Wikipedia is expanding in a big way, planning projects which could spell the end for disc-based versions of Encyclopaedia Britannica and the like. With grand plans to eventually make hundreds of thousands - possibly millions - of Wikipedia articles available offline on discs and as downloads and books, paying £50 for a rival DVD-ROM product could soon be off the cards completely.
The expansion of Wikipedia is not about financial gain, but about spreading free knowledge to all corners of the globe. That's what Professor Martin Walker of the Wikipedia Foundation said in an interview with tech.co.uk yesterday.
As such, the Foundation will not be charging anything more than nominal fees for disc and book-based versions.
And while the death of commercial encyclopaedias like Britannica and Encarta is by no means the intention, it's a very possible side effect. Wikipedia's big masterplan is to make its massive 1.7 million-strong article base available for free to everyone in the world, not just those with broadband internet access.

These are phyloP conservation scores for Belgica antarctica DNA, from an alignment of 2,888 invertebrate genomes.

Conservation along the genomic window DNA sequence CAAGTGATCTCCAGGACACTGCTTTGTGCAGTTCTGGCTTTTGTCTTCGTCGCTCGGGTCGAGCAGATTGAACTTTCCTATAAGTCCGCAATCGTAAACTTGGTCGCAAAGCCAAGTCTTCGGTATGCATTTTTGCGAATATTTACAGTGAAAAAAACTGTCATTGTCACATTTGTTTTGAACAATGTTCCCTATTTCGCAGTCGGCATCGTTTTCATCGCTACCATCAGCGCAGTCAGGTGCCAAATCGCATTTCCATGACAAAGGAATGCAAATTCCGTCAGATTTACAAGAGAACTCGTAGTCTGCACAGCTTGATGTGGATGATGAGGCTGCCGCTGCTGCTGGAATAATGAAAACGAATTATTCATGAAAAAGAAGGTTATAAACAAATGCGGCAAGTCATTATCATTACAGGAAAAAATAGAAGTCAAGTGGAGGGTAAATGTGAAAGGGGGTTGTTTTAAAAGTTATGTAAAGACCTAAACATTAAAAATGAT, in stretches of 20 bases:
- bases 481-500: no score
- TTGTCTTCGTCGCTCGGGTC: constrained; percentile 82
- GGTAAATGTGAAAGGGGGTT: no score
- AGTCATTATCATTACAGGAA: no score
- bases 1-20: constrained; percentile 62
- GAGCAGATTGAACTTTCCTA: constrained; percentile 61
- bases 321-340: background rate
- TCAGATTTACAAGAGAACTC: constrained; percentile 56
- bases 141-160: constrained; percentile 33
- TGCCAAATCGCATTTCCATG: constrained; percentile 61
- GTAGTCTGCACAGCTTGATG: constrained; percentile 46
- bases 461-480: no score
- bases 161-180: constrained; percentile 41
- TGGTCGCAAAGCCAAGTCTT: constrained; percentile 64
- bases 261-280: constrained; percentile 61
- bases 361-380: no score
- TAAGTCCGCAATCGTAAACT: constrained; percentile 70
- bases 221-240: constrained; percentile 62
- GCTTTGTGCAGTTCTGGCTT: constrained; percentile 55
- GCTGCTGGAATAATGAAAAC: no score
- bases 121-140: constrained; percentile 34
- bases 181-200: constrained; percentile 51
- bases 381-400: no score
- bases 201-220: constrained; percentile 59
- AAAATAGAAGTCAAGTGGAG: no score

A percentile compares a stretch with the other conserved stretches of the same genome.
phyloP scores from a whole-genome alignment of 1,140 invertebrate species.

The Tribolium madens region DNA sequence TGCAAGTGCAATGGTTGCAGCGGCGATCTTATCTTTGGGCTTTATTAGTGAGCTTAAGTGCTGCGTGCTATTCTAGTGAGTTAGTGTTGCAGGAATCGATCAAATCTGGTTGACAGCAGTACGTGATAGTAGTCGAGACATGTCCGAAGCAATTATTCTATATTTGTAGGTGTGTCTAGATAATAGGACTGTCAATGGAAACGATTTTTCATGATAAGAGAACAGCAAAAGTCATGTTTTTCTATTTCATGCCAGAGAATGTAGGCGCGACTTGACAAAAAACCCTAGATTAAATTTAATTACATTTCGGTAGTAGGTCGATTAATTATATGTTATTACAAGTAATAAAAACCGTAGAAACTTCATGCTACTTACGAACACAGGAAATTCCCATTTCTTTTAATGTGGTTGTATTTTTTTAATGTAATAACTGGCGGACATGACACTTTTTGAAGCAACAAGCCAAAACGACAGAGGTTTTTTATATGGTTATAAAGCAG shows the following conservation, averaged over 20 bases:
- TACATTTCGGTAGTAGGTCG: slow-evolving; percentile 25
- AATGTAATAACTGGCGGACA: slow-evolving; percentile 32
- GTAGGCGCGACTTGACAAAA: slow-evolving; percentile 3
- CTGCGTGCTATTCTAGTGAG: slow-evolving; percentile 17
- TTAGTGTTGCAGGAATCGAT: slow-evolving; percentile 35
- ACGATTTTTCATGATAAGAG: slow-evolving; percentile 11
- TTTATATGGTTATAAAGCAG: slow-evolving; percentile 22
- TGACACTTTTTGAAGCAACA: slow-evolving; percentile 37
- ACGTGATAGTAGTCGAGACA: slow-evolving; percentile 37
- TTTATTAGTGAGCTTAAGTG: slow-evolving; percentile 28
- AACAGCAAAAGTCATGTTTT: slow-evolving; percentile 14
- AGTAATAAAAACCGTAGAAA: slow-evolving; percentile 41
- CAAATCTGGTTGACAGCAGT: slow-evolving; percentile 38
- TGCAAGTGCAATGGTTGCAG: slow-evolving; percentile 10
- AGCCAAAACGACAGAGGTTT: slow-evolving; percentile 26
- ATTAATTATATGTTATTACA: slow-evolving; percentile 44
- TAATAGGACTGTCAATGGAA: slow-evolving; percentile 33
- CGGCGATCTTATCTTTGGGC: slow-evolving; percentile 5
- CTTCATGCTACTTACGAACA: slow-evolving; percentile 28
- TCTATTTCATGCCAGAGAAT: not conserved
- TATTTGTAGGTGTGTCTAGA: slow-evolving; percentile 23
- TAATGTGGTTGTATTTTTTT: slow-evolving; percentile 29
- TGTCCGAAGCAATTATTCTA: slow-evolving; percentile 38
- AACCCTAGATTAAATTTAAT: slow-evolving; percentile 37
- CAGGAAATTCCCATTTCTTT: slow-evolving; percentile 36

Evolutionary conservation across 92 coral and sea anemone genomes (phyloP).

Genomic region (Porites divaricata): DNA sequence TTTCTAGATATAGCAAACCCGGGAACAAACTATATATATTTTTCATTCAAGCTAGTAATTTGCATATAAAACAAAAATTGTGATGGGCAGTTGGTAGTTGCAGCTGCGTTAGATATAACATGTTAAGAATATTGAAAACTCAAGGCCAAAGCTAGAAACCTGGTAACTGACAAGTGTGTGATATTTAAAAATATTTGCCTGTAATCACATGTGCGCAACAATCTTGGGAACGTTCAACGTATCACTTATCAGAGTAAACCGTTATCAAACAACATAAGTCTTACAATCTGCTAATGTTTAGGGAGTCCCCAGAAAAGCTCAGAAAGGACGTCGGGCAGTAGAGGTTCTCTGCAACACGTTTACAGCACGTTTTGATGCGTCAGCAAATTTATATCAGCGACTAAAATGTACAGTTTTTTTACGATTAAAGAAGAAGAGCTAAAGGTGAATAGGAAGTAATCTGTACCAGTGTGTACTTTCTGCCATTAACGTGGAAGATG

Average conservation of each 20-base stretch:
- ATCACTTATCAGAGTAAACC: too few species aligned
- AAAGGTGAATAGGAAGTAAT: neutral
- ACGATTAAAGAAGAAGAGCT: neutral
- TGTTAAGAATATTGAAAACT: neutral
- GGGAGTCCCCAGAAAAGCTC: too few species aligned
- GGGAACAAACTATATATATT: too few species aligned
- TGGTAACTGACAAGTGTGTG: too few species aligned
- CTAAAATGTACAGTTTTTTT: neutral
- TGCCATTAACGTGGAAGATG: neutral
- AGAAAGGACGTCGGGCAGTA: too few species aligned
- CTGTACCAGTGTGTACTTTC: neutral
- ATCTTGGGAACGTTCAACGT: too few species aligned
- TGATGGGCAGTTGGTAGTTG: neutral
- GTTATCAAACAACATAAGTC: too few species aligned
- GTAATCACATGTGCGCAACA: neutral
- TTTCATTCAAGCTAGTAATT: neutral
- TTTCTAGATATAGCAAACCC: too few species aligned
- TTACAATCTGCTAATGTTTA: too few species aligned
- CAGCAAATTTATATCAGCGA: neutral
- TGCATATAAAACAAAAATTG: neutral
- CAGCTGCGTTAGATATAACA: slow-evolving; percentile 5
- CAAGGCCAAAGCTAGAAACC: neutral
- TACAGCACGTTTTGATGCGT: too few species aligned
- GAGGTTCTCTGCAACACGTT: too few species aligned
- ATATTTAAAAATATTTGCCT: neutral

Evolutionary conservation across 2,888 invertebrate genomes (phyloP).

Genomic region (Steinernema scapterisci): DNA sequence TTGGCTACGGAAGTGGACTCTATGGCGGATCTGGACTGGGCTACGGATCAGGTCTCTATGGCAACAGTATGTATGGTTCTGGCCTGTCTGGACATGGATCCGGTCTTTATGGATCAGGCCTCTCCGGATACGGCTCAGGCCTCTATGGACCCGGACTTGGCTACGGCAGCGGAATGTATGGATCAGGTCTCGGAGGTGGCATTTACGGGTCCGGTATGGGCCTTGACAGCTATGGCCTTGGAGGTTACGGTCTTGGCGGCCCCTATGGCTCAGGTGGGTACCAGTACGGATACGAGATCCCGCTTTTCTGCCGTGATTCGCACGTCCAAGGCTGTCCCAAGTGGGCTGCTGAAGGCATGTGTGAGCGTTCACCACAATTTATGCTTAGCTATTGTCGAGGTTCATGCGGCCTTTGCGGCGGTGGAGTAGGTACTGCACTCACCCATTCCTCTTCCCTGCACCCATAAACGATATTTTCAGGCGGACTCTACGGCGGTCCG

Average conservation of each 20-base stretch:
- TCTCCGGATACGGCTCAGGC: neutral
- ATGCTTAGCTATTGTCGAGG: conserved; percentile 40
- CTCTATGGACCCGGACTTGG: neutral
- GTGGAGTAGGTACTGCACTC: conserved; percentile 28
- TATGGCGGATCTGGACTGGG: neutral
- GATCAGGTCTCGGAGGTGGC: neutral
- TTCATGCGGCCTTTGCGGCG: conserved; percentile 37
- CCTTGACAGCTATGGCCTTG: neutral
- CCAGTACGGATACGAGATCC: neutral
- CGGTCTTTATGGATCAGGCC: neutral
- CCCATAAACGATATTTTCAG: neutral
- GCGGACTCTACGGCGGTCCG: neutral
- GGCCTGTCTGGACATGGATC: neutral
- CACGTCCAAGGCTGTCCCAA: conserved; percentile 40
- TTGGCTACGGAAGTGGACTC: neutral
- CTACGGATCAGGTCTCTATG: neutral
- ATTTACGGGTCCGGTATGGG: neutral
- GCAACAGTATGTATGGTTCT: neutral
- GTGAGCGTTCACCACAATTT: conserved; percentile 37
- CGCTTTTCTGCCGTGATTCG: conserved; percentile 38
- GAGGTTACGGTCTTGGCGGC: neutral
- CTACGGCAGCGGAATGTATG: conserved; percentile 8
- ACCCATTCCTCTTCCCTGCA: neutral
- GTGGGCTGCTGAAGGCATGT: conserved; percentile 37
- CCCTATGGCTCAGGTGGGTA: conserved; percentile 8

Britannica is no Wikipedia
Although Wikipedia has its critics - some say the articles are not as accurate as those in Britannica - Walker says this is not the case.
"The thing with Britannica is that while the disc version has 100,000 articles, many of them are not very detailed at all. They're not thorough, they're not comprehensive. They're not long enough and they have no referencing.
"I'd say that if you were to submit a large majority of Britannic articles for inclusion on Wikipedia they'd be immediately rejected on these grounds."
You can read more about Wikipedia's stunning plans for the future, and what it has in store, in our Wikipedia feature .
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